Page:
That’s it for today, so go ahead… Smile. Even if it’s forced, it triggers neurons in your brain that help the process of retraining our brains to live a healthier lifestyle, and move up the ladder of self esteem.

I will leave you with one last piece of food for thought… To get you thinking about your needs and how to show self compassion to those needs. Take a look at the photo below from Maslov’s hierarchy of needs:

Have a great day!


One might imagine in a fairy tale world that giving love and receiving love are actually quite normal, straightforward, and even… Simple? Yet, why is it that it is not always so in the real world? What is it that crosses the wires somehow and there is a malfunction, or a ‘short circuit in some relationships where receiving love is actually quite difficult?

First of all, let’s take a quick look at some basics. Everyone of us has different ways we ‘feel’ loved. According to Gary Chapman, author of “The Five Love Languages”, he narrows these love languages down to five categories: words of affirmation, touch, acts of service, gifts, and quality time. For those of you unaware of this book, you may already be having an ‘aha’ moment as an example floods your mind why you never feel loved by your husband when he doesn’t buy you roses, but if he spends lots of quality time with you and that’s not your primary love language, you barely notice his attention. Or on the other hand, if she’s always buying you gifts, but rarely massages your back, or runs into your arms for an embrace, if touch is your love language, you may feel unwanted or even unattractive to your wife.

And then there’s the gender differences of course. His needs, her needs, right? She needs to feel close (and yet her definition of closeness is different than yours, most likely!). He needs sexual intimacy. Her ideas of intimacy are slightly different. Yes, she wants sex, but she wants to bond in an emotional way, involving openness and communication, and he rarely understands what she means by that. He needs to feel respected, she needs to feel cherished and valued, like she is a treasure, not an object. She wants loyalty, faithfulness and commitment, he likes to provide and protect, and be valued for it. He likes to ‘fix’ the problem, to be valued for his insights, she wants him to just be a sounding board… He wants to counsel, she says “just listen!”.

With all of that going on, is it any wonder we ever have good working relationships at all. Especially with the opposite gender… Or a completely different personality type. Don’t let me even bring that into the equation! With all the differing personality types out there, it takes a lot of work and a lot of ‘preferring’ each other, a lot of asking clarifying questions to determine just how someone not only wants… But needs to be loved.

But that’s just the intro. Then you get into the baggage you are bringing with you from past relationships, and even your primary parental relationships might come with some set expectations of how things are to be, how one should love, etc. So we have individual love languages, gender differences in needs, bad breakups, and past experiences, what we were brought up with re: family values, ideas, etc, let alone coming from a family past that was abusive, or where there was a failure to thrive, neglect, etc. and then add on top of all of that, the ideal romantic chick flick of the fairy tale happy ever after story, with all the social requirements of perfect body image, the culturally defined expectations of what a man is to be, and what a woman is to be, some too good to be true, and others simply superficial, with no real guidance in learning how to give and really receive love.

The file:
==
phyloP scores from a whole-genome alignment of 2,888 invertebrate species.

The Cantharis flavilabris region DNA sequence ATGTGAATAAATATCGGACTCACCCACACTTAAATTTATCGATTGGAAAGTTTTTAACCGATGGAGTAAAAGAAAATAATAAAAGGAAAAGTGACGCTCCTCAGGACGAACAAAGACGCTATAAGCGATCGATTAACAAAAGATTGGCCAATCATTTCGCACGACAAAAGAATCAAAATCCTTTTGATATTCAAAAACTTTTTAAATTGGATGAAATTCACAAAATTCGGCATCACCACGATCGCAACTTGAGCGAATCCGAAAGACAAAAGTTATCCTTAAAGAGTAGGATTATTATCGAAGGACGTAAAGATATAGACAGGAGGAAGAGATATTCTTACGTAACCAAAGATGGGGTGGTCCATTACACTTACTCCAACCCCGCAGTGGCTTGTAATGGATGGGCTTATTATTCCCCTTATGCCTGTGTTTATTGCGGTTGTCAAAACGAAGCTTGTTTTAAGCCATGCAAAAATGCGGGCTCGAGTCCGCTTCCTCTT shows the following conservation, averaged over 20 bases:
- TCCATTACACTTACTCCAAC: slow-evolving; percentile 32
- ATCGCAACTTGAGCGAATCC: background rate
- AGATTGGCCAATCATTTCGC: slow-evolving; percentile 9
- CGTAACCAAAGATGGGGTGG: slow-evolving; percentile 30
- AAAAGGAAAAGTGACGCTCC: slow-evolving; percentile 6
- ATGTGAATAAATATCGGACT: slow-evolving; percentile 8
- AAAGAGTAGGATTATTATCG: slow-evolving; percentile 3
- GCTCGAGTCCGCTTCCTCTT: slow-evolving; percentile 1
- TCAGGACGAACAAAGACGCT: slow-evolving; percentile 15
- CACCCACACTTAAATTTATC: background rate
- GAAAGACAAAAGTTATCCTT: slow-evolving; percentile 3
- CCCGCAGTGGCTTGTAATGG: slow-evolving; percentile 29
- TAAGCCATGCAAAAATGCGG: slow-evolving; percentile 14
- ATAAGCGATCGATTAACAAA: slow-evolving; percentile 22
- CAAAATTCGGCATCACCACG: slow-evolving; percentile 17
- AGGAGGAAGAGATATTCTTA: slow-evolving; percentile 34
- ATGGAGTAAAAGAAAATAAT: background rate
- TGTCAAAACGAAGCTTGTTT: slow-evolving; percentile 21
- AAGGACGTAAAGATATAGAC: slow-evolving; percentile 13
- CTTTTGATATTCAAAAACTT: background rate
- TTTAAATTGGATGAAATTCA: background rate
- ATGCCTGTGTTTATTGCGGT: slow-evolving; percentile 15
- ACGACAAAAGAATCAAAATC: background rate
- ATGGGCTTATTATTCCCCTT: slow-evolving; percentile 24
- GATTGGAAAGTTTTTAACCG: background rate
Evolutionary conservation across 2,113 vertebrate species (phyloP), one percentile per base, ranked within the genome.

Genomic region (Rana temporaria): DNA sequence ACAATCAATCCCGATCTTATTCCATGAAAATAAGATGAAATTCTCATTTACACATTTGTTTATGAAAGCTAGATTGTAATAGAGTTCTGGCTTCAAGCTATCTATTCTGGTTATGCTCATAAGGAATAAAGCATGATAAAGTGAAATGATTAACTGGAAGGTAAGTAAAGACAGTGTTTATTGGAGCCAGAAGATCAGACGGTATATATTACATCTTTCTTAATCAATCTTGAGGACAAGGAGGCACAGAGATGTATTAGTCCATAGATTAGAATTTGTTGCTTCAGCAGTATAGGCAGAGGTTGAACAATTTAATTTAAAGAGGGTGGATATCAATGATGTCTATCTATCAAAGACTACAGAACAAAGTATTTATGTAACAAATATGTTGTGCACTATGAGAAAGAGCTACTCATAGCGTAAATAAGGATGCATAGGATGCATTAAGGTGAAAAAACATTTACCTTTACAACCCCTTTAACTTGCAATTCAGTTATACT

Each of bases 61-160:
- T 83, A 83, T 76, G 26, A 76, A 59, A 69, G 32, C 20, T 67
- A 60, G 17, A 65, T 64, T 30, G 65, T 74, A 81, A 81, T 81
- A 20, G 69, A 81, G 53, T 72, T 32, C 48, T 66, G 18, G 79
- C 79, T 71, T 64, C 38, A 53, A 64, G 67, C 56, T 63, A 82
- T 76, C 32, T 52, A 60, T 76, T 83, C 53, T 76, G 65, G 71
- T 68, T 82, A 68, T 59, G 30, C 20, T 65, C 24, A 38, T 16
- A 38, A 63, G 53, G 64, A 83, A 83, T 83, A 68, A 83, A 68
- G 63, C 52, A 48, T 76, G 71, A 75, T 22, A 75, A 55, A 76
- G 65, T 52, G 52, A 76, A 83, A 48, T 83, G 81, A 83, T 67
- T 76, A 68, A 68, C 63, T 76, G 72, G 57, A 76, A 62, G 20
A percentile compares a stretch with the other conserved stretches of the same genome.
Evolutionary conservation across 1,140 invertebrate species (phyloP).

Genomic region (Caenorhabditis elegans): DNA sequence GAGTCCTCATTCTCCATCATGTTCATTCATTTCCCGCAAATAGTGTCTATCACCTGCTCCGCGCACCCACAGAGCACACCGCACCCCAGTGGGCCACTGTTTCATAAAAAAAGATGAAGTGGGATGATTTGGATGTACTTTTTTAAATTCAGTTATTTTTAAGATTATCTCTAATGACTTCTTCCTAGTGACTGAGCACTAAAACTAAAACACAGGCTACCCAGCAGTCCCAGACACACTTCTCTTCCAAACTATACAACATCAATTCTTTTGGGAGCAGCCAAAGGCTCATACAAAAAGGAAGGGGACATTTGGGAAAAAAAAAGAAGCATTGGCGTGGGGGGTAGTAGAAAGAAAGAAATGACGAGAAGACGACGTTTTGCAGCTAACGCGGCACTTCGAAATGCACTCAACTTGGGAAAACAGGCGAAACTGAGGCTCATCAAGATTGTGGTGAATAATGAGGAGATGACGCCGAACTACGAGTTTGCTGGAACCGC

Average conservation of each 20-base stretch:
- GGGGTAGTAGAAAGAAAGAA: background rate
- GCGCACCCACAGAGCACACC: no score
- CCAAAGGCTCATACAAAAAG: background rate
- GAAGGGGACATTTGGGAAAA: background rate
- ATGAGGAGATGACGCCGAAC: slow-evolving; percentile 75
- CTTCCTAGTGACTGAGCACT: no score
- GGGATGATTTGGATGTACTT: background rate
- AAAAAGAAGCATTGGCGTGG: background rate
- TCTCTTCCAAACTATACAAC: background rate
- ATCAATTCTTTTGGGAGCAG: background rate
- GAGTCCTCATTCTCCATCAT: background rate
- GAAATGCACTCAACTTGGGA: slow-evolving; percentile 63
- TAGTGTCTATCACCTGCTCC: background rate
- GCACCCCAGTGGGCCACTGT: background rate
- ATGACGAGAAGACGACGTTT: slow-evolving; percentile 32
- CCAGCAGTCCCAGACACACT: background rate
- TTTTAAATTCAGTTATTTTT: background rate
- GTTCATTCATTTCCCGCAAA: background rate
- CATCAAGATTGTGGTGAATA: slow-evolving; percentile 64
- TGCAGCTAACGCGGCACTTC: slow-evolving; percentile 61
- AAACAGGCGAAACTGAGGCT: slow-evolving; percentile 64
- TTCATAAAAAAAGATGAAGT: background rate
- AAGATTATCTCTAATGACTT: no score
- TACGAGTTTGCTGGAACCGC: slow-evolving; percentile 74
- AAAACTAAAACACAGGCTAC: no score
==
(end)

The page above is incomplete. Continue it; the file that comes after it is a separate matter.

Keep in mind, I am not bashing anyone, nor am I jaded by life, I simply see the facts and contributing factors that there are a lot of pressures and demands and ideals and expectations and assumptions… And don’t forget baggage- that we drag into every relationship we enter.

Phew. Tough stuff, and yet somehow, there are massive success stories and happily ever after tales after all. But they are HARD work.

 

 

 

 

 

 

But when it comes to receiving love… There is a certain part of the population that generally has a real hard time with it. Giving may come a lot more naturally. When someone offers to pay for your dinner, is it easy or difficult to accept? Have you ever stopped to wonder why?

Are you reluctant, or feel incapable of asking for what you need or want? Can you express what you like or dislike in the relationship openly? Even in the sexual department? When you get what you want, are you satisfied, or is there still a hole inside? Like you are detached and disconnected from the happy emotions that usually accompany receiving an emotional need you have?

If so, there may be some of that ‘baggage’ we were just discussing going on beneath the surface.
If you lack the ability to truly bond and feel connected with another person, you may not have bonded with a primary caregiver in your early development years, or have undergone abuse of any kind. Neglect can cause a person to feel very isolated in their soul. Addictions can cause isolation, especially sex addiction, as it tends to rip apart the ability to really connect in an intimate way heart to heart, soul to soul, with your partner. Why? Because often deep shame accompanies it, which no one is comfortable to admit, and shame rips apart self-esteem. Low self esteem is a major player for sure, and can be for any number of reasons and begin at any time in life, usually accompanying some traumatic event. Rejection can tear at our sense of worth and esteem. On and on the list goes on. If you live with a split sense of self, like you can only project the ‘good’ or capable side of yourself, performing your way through life, you likely don’t connect very deeply with others as you wrestle to risk enough to let someone see the less than perfect parts of yourself.

I would highly recommend reading the book “Receiving Love” by Harville Hendrix, Ph.D & Helen Lakely Hunt, Ph.D for some great insights. Even if you are not the psychology nerd that I am and are not as much interested in “why” you feel you cannot receive love, there are some great exercises at the end of the book that you can practice with your partner if you really want to try and overcome the inability to receive love.